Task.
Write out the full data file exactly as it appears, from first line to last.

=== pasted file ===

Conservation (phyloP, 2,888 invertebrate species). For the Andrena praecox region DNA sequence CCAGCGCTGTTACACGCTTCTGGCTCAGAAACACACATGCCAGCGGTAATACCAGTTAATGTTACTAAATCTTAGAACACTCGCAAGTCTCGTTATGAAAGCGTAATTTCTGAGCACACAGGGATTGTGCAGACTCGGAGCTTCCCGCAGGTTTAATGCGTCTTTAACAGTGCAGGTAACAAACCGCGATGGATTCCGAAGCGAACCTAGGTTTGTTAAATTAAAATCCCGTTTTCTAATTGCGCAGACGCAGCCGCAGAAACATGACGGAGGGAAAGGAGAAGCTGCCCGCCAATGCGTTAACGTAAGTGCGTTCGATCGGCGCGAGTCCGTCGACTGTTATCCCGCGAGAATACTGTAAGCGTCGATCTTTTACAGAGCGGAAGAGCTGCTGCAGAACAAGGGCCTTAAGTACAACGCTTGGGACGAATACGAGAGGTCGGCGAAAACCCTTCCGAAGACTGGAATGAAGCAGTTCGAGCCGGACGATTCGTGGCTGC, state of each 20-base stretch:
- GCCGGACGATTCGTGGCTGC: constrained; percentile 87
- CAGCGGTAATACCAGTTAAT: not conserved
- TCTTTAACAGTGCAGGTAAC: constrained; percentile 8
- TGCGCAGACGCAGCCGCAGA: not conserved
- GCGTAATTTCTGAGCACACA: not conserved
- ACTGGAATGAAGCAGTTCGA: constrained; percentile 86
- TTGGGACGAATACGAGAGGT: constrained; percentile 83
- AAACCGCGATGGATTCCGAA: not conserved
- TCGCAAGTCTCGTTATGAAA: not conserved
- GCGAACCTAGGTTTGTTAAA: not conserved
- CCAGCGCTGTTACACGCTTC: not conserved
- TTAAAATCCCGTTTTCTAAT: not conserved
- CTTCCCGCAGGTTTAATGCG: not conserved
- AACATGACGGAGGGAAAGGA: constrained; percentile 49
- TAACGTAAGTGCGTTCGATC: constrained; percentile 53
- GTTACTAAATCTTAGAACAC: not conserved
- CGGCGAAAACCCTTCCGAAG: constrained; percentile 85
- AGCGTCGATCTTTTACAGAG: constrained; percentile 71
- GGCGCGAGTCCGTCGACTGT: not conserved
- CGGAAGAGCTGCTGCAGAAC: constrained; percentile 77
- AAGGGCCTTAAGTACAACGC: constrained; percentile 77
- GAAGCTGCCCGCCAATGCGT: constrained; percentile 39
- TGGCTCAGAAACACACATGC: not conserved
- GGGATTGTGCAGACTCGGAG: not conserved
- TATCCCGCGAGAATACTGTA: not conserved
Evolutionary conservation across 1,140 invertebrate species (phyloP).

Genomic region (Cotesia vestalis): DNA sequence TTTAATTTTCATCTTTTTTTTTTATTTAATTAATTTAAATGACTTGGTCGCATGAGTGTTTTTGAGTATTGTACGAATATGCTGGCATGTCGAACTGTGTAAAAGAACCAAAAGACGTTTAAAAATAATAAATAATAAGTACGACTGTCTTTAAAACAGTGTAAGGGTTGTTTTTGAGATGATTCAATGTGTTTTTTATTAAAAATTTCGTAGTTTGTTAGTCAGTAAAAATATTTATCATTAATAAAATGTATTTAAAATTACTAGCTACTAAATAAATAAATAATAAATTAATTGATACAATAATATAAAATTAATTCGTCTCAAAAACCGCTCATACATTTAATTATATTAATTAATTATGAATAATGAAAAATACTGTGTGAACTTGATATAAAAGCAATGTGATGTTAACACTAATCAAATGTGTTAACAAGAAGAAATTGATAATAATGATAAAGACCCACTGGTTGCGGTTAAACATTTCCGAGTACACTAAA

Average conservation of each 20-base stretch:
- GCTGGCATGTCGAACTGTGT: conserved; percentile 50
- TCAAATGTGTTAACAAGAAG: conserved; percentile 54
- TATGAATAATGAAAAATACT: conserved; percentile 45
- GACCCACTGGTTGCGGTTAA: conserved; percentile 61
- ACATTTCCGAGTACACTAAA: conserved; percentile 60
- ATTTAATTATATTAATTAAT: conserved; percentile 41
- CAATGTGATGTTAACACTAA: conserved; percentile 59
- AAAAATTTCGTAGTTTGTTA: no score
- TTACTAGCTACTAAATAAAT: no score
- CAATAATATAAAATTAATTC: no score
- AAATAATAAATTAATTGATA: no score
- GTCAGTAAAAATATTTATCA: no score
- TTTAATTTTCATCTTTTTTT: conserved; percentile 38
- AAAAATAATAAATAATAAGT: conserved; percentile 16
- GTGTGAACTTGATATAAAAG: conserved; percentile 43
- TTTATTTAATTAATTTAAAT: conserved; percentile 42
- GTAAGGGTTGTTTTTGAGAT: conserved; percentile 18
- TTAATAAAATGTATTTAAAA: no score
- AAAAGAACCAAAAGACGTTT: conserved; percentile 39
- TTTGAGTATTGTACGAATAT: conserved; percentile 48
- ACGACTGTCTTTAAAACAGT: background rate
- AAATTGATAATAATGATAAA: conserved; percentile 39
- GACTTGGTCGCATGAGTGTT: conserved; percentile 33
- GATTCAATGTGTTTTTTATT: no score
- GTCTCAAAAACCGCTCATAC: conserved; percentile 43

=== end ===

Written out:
Conservation (phyloP, 2,888 invertebrate species). For the Andrena praecox region DNA sequence CCAGCGCTGTTACACGCTTCTGGCTCAGAAACACACATGCCAGCGGTAATACCAGTTAATGTTACTAAATCTTAGAACACTCGCAAGTCTCGTTATGAAAGCGTAATTTCTGAGCACACAGGGATTGTGCAGACTCGGAGCTTCCCGCAGGTTTAATGCGTCTTTAACAGTGCAGGTAACAAACCGCGATGGATTCCGAAGCGAACCTAGGTTTGTTAAATTAAAATCCCGTTTTCTAATTGCGCAGACGCAGCCGCAGAAACATGACGGAGGGAAAGGAGAAGCTGCCCGCCAATGCGTTAACGTAAGTGCGTTCGATCGGCGCGAGTCCGTCGACTGTTATCCCGCGAGAATACTGTAAGCGTCGATCTTTTACAGAGCGGAAGAGCTGCTGCAGAACAAGGGCCTTAAGTACAACGCTTGGGACGAATACGAGAGGTCGGCGAAAACCCTTCCGAAGACTGGAATGAAGCAGTTCGAGCCGGACGATTCGTGGCTGC, state of each 20-base stretch:
- GCCGGACGATTCGTGGCTGC: constrained; percentile 87
- CAGCGGTAATACCAGTTAAT: not conserved
- TCTTTAACAGTGCAGGTAAC: constrained; percentile 8
- TGCGCAGACGCAGCCGCAGA: not conserved
- GCGTAATTTCTGAGCACACA: not conserved
- ACTGGAATGAAGCAGTTCGA: constrained; percentile 86
- TTGGGACGAATACGAGAGGT: constrained; percentile 83
- AAACCGCGATGGATTCCGAA: not conserved
- TCGCAAGTCTCGTTATGAAA: not conserved
- GCGAACCTAGGTTTGTTAAA: not conserved
- CCAGCGCTGTTACACGCTTC: not conserved
- TTAAAATCCCGTTTTCTAAT: not conserved
- CTTCCCGCAGGTTTAATGCG: not conserved
- AACATGACGGAGGGAAAGGA: constrained; percentile 49
- TAACGTAAGTGCGTTCGATC: constrained; percentile 53
- GTTACTAAATCTTAGAACAC: not conserved
- CGGCGAAAACCCTTCCGAAG: constrained; percentile 85
- AGCGTCGATCTTTTACAGAG: constrained; percentile 71
- GGCGCGAGTCCGTCGACTGT: not conserved
- CGGAAGAGCTGCTGCAGAAC: constrained; percentile 77
- AAGGGCCTTAAGTACAACGC: constrained; percentile 77
- GAAGCTGCCCGCCAATGCGT: constrained; percentile 39
- TGGCTCAGAAACACACATGC: not conserved
- GGGATTGTGCAGACTCGGAG: not conserved
- TATCCCGCGAGAATACTGTA: not conserved
Evolutionary conservation across 1,140 invertebrate species (phyloP).

Genomic region (Cotesia vestalis): DNA sequence TTTAATTTTCATCTTTTTTTTTTATTTAATTAATTTAAATGACTTGGTCGCATGAGTGTTTTTGAGTATTGTACGAATATGCTGGCATGTCGAACTGTGTAAAAGAACCAAAAGACGTTTAAAAATAATAAATAATAAGTACGACTGTCTTTAAAACAGTGTAAGGGTTGTTTTTGAGATGATTCAATGTGTTTTTTATTAAAAATTTCGTAGTTTGTTAGTCAGTAAAAATATTTATCATTAATAAAATGTATTTAAAATTACTAGCTACTAAATAAATAAATAATAAATTAATTGATACAATAATATAAAATTAATTCGTCTCAAAAACCGCTCATACATTTAATTATATTAATTAATTATGAATAATGAAAAATACTGTGTGAACTTGATATAAAAGCAATGTGATGTTAACACTAATCAAATGTGTTAACAAGAAGAAATTGATAATAATGATAAAGACCCACTGGTTGCGGTTAAACATTTCCGAGTACACTAAA

Average conservation of each 20-base stretch:
- GCTGGCATGTCGAACTGTGT: conserved; percentile 50
- TCAAATGTGTTAACAAGAAG: conserved; percentile 54
- TATGAATAATGAAAAATACT: conserved; percentile 45
- GACCCACTGGTTGCGGTTAA: conserved; percentile 61
- ACATTTCCGAGTACACTAAA: conserved; percentile 60
- ATTTAATTATATTAATTAAT: conserved; percentile 41
- CAATGTGATGTTAACACTAA: conserved; percentile 59
- AAAAATTTCGTAGTTTGTTA: no score
- TTACTAGCTACTAAATAAAT: no score
- CAATAATATAAAATTAATTC: no score
- AAATAATAAATTAATTGATA: no score
- GTCAGTAAAAATATTTATCA: no score
- TTTAATTTTCATCTTTTTTT: conserved; percentile 38
- AAAAATAATAAATAATAAGT: conserved; percentile 16
- GTGTGAACTTGATATAAAAG: conserved; percentile 43
- TTTATTTAATTAATTTAAAT: conserved; percentile 42
- GTAAGGGTTGTTTTTGAGAT: conserved; percentile 18
- TTAATAAAATGTATTTAAAA: no score
- AAAAGAACCAAAAGACGTTT: conserved; percentile 39
- TTTGAGTATTGTACGAATAT: conserved; percentile 48
- ACGACTGTCTTTAAAACAGT: background rate
- AAATTGATAATAATGATAAA: conserved; percentile 39
- GACTTGGTCGCATGAGTGTT: conserved; percentile 33
- GATTCAATGTGTTTTTTATT: no score
- GTCTCAAAAACCGCTCATAC: conserved; percentile 43